The Tainted Source
by John Laughland
A while back, I discovered that my great-grandfather’s estate in Ukraine, Apanlee, figures in a novel which is something of a favourite among neo-Nazis and Aryan supremacists. This led me to a number of websites that I wouldn’t regularly have frequented, including the Zundelsite and Stormfront’s webpage. There I found something genuinely intriguing: A new historical justification for anti-Semitism. They point to a book written back in the 70’s by Arthur Koestler called The Thirteenth Tribe. Koestler – himself Jewish – makes a case that Eastern European Jews originated in the somewhat mysterious medieval state of Khazar, located in part of what is now Russia. He puts forward evidence that many people in this multi-religious Turkic nation converted to Judaism, and that after the disappearance of the Khazar state these people remained Jewish and formed the core of the Eastern European Jewish population.
It is an interesting idea from a historiographic perspective. Others have taken up Koestler’s case since then. I am not a scholar of Jewish history and I make no claims as to the status or veracity of the Khazar hypothesis. What I found fascinating, in a sick sort of way, was how easily radical anti-Semitic movements in the Anglo-Saxon world manage to incorporate this notion into their worldview. For them, this leads them to the conclusion that the Jews aren’t really Jews, and therefore none of the Biblical status given to Jews applies to them. Modern Jews are, in their minds, merely a Turkic tribe that converted to the false Judaism that killed Jesus, and the real Jews were expelled into Europe by the Romans, becoming the Anglo-Saxon people.
It should go without saying that I find this latter hypothesis to be, to say the least, deeply suspect. In fact, laughable would be a better adjective to describe my opinion of it. I bring this up however, because the kind of thinking that motivates this radical reinterpretation of Jewish and Germanic history also motivates a book I have just read: The Tainted Source. Unfortunately, my finances restrict my ability to purchase books for review, and I have not yet had the gumption to write to publishers to ask for a reviewer’s copy. So, the books on Europe that I read tend to come from the discount rack, where many Euroskeptics seem to end up.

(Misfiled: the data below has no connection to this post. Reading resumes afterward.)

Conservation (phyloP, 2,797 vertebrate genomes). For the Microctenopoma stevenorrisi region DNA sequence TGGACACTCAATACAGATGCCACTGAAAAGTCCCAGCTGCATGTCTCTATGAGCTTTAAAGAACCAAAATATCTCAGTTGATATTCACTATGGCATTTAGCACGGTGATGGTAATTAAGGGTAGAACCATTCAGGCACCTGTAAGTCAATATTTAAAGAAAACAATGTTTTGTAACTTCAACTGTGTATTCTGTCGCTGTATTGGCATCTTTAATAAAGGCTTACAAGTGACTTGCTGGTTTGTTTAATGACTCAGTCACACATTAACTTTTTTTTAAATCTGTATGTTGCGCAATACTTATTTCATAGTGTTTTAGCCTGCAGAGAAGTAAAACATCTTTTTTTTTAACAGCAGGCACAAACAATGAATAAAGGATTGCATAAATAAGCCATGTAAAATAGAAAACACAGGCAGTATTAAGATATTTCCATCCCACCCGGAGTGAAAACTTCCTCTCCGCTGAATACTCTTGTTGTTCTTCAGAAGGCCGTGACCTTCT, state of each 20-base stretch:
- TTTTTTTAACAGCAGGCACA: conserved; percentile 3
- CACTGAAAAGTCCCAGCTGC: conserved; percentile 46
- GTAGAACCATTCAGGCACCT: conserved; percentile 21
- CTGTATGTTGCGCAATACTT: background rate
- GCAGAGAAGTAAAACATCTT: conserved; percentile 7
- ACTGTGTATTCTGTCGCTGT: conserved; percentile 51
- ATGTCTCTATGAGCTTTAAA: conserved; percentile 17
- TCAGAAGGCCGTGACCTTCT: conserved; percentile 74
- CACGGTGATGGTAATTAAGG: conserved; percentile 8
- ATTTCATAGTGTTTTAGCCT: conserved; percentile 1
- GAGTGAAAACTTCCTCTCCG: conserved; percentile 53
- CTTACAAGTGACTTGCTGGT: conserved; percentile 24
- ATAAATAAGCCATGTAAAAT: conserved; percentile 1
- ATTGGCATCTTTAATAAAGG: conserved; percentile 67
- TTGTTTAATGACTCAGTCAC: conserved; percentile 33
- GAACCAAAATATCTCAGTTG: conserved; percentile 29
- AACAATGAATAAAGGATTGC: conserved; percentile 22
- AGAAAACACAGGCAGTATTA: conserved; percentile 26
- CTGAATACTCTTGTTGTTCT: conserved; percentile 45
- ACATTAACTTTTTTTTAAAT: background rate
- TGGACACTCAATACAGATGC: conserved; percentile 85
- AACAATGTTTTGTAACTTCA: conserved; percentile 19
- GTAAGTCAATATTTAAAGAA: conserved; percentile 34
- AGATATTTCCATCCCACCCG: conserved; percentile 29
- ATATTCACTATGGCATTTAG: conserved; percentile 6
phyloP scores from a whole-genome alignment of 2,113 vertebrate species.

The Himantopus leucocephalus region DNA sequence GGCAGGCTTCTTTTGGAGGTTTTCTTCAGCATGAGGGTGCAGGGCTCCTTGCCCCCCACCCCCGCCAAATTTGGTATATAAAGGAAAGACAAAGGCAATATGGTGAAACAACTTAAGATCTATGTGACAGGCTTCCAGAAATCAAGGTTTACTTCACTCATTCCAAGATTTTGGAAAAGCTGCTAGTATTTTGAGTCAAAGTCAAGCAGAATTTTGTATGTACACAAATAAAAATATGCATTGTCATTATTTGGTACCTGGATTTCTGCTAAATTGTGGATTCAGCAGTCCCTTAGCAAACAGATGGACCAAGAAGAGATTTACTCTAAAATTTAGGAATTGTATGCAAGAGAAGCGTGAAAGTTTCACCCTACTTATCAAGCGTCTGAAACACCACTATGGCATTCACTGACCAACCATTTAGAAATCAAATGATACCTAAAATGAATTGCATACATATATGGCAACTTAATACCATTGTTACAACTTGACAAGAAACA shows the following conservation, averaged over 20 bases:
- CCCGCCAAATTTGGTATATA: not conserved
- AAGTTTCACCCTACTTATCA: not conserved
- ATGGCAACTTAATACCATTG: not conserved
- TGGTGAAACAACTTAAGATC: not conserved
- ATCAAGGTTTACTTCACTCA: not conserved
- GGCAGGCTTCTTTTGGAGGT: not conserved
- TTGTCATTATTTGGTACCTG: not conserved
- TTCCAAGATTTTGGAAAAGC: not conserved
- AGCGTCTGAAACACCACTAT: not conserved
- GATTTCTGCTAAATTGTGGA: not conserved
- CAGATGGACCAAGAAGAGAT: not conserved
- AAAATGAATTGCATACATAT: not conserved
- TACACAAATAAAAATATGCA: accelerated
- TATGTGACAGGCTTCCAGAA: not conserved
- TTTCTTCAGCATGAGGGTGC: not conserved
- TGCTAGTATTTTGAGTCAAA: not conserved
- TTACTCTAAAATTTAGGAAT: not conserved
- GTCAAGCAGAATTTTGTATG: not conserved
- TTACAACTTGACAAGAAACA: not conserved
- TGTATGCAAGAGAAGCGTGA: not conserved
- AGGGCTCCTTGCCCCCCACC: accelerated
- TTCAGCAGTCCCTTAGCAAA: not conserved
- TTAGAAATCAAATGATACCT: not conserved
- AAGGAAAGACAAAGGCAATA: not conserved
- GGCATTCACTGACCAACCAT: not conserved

Just as Aryan nationalist justify their anti-Semitism by claiming that Jews aren’t really Jewish because of (in their minds) tainted origins, Laughland’s case against Europe is built atop the idea that Europeanism’s roots are tainted.
Having now drawn an analogy between Aryan nationalism and Laughland, I should point out that Laughland is not, as far as I can tell, an anti-Semite and certainly isn’t a Nazi sympathiser. His target is the European Union – an idea which he first claims draws substantially on Nazi political ambitions, then claims to derive in large part from German national ambitions, and finally that fits Russian designs on Europe from the communist and post-communist eras.
I had purchased this book expecting an anti-European screed, and in this respect I was not disappointed. I had hoped, however, to find in it a real history of pan-European projects. I was hoping it might go beyond merely Nazi projects for European unity but that it might also have covered the pan-Slavic movement, the Napoleonic programme for Europe, various Catholic federalist ideas, communist discussions of European unification and perhaps even others that I don’t know anything about. A good discussion of these movements, with names, dates and footnotes, and comparisons between them and contemporary pan-Europeanism would have been interesting and useful to me. This, however, is not what Laughland wrote about.